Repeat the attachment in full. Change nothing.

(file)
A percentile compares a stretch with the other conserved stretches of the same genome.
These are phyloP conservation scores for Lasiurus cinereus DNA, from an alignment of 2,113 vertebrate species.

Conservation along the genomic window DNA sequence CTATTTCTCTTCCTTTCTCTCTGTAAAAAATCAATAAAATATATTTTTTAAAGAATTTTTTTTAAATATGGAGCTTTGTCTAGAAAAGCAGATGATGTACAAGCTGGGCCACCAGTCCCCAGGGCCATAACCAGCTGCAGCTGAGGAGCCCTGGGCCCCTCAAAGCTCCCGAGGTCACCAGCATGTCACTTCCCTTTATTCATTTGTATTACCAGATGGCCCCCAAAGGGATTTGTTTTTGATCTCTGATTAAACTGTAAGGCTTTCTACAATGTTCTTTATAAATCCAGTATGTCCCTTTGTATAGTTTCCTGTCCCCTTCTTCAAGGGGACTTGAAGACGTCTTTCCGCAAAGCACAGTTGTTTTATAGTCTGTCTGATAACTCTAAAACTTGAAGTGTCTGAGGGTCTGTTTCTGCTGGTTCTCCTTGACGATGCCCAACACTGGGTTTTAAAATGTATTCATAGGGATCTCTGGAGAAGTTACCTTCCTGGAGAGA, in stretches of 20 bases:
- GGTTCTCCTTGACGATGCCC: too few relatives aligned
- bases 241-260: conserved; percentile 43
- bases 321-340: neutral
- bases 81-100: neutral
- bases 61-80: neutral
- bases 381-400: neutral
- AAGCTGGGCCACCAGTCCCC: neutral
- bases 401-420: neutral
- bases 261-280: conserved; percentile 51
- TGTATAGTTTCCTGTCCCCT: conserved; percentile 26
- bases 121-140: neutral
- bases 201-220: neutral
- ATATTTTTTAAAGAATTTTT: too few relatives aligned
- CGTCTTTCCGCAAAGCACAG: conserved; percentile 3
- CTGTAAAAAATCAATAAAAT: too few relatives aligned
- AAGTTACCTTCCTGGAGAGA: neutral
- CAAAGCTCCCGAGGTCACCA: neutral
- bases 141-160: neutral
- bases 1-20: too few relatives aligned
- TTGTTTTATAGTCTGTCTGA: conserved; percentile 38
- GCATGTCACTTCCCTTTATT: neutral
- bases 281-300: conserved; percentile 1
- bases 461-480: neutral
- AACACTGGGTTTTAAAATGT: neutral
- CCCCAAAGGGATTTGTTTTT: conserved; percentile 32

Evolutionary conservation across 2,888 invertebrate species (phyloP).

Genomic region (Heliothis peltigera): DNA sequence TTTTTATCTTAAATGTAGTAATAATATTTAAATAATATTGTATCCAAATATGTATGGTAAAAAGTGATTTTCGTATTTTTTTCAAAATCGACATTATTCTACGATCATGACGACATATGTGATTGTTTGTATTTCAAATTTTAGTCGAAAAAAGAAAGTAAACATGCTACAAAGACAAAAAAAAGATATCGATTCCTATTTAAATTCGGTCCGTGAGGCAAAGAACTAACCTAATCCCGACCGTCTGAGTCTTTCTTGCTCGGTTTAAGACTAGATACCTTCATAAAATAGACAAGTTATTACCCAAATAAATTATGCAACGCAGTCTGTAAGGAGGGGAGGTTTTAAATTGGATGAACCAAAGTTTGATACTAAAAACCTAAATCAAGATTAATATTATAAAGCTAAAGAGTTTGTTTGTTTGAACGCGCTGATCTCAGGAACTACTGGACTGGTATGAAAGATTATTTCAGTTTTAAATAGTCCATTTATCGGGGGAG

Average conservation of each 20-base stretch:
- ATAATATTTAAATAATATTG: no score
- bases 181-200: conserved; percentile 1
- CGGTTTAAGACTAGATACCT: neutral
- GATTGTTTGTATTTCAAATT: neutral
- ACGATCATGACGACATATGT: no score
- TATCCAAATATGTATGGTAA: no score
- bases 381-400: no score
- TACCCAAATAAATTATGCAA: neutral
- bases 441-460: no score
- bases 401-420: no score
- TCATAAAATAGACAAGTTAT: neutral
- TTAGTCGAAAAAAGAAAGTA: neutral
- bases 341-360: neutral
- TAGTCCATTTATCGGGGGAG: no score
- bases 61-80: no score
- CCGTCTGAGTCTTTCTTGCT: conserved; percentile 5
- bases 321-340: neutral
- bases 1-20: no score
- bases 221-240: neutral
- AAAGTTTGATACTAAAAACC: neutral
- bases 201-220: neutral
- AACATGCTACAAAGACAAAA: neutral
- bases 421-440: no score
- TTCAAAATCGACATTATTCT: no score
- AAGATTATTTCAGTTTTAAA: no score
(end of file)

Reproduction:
A percentile compares a stretch with the other conserved stretches of the same genome.
These are phyloP conservation scores for Lasiurus cinereus DNA, from an alignment of 2,113 vertebrate species.

Conservation along the genomic window DNA sequence CTATTTCTCTTCCTTTCTCTCTGTAAAAAATCAATAAAATATATTTTTTAAAGAATTTTTTTTAAATATGGAGCTTTGTCTAGAAAAGCAGATGATGTACAAGCTGGGCCACCAGTCCCCAGGGCCATAACCAGCTGCAGCTGAGGAGCCCTGGGCCCCTCAAAGCTCCCGAGGTCACCAGCATGTCACTTCCCTTTATTCATTTGTATTACCAGATGGCCCCCAAAGGGATTTGTTTTTGATCTCTGATTAAACTGTAAGGCTTTCTACAATGTTCTTTATAAATCCAGTATGTCCCTTTGTATAGTTTCCTGTCCCCTTCTTCAAGGGGACTTGAAGACGTCTTTCCGCAAAGCACAGTTGTTTTATAGTCTGTCTGATAACTCTAAAACTTGAAGTGTCTGAGGGTCTGTTTCTGCTGGTTCTCCTTGACGATGCCCAACACTGGGTTTTAAAATGTATTCATAGGGATCTCTGGAGAAGTTACCTTCCTGGAGAGA, in stretches of 20 bases:
- GGTTCTCCTTGACGATGCCC: too few relatives aligned
- bases 241-260: conserved; percentile 43
- bases 321-340: neutral
- bases 81-100: neutral
- bases 61-80: neutral
- bases 381-400: neutral
- AAGCTGGGCCACCAGTCCCC: neutral
- bases 401-420: neutral
- bases 261-280: conserved; percentile 51
- TGTATAGTTTCCTGTCCCCT: conserved; percentile 26
- bases 121-140: neutral
- bases 201-220: neutral
- ATATTTTTTAAAGAATTTTT: too few relatives aligned
- CGTCTTTCCGCAAAGCACAG: conserved; percentile 3
- CTGTAAAAAATCAATAAAAT: too few relatives aligned
- AAGTTACCTTCCTGGAGAGA: neutral
- CAAAGCTCCCGAGGTCACCA: neutral
- bases 141-160: neutral
- bases 1-20: too few relatives aligned
- TTGTTTTATAGTCTGTCTGA: conserved; percentile 38
- GCATGTCACTTCCCTTTATT: neutral
- bases 281-300: conserved; percentile 1
- bases 461-480: neutral
- AACACTGGGTTTTAAAATGT: neutral
- CCCCAAAGGGATTTGTTTTT: conserved; percentile 32

Evolutionary conservation across 2,888 invertebrate species (phyloP).

Genomic region (Heliothis peltigera): DNA sequence TTTTTATCTTAAATGTAGTAATAATATTTAAATAATATTGTATCCAAATATGTATGGTAAAAAGTGATTTTCGTATTTTTTTCAAAATCGACATTATTCTACGATCATGACGACATATGTGATTGTTTGTATTTCAAATTTTAGTCGAAAAAAGAAAGTAAACATGCTACAAAGACAAAAAAAAGATATCGATTCCTATTTAAATTCGGTCCGTGAGGCAAAGAACTAACCTAATCCCGACCGTCTGAGTCTTTCTTGCTCGGTTTAAGACTAGATACCTTCATAAAATAGACAAGTTATTACCCAAATAAATTATGCAACGCAGTCTGTAAGGAGGGGAGGTTTTAAATTGGATGAACCAAAGTTTGATACTAAAAACCTAAATCAAGATTAATATTATAAAGCTAAAGAGTTTGTTTGTTTGAACGCGCTGATCTCAGGAACTACTGGACTGGTATGAAAGATTATTTCAGTTTTAAATAGTCCATTTATCGGGGGAG

Average conservation of each 20-base stretch:
- ATAATATTTAAATAATATTG: no score
- bases 181-200: conserved; percentile 1
- CGGTTTAAGACTAGATACCT: neutral
- GATTGTTTGTATTTCAAATT: neutral
- ACGATCATGACGACATATGT: no score
- TATCCAAATATGTATGGTAA: no score
- bases 381-400: no score
- TACCCAAATAAATTATGCAA: neutral
- bases 441-460: no score
- bases 401-420: no score
- TCATAAAATAGACAAGTTAT: neutral
- TTAGTCGAAAAAAGAAAGTA: neutral
- bases 341-360: neutral
- TAGTCCATTTATCGGGGGAG: no score
- bases 61-80: no score
- CCGTCTGAGTCTTTCTTGCT: conserved; percentile 5
- bases 321-340: neutral
- bases 1-20: no score
- bases 221-240: neutral
- AAAGTTTGATACTAAAAACC: neutral
- bases 201-220: neutral
- AACATGCTACAAAGACAAAA: neutral
- bases 421-440: no score
- TTCAAAATCGACATTATTCT: no score
- AAGATTATTTCAGTTTTAAA: no score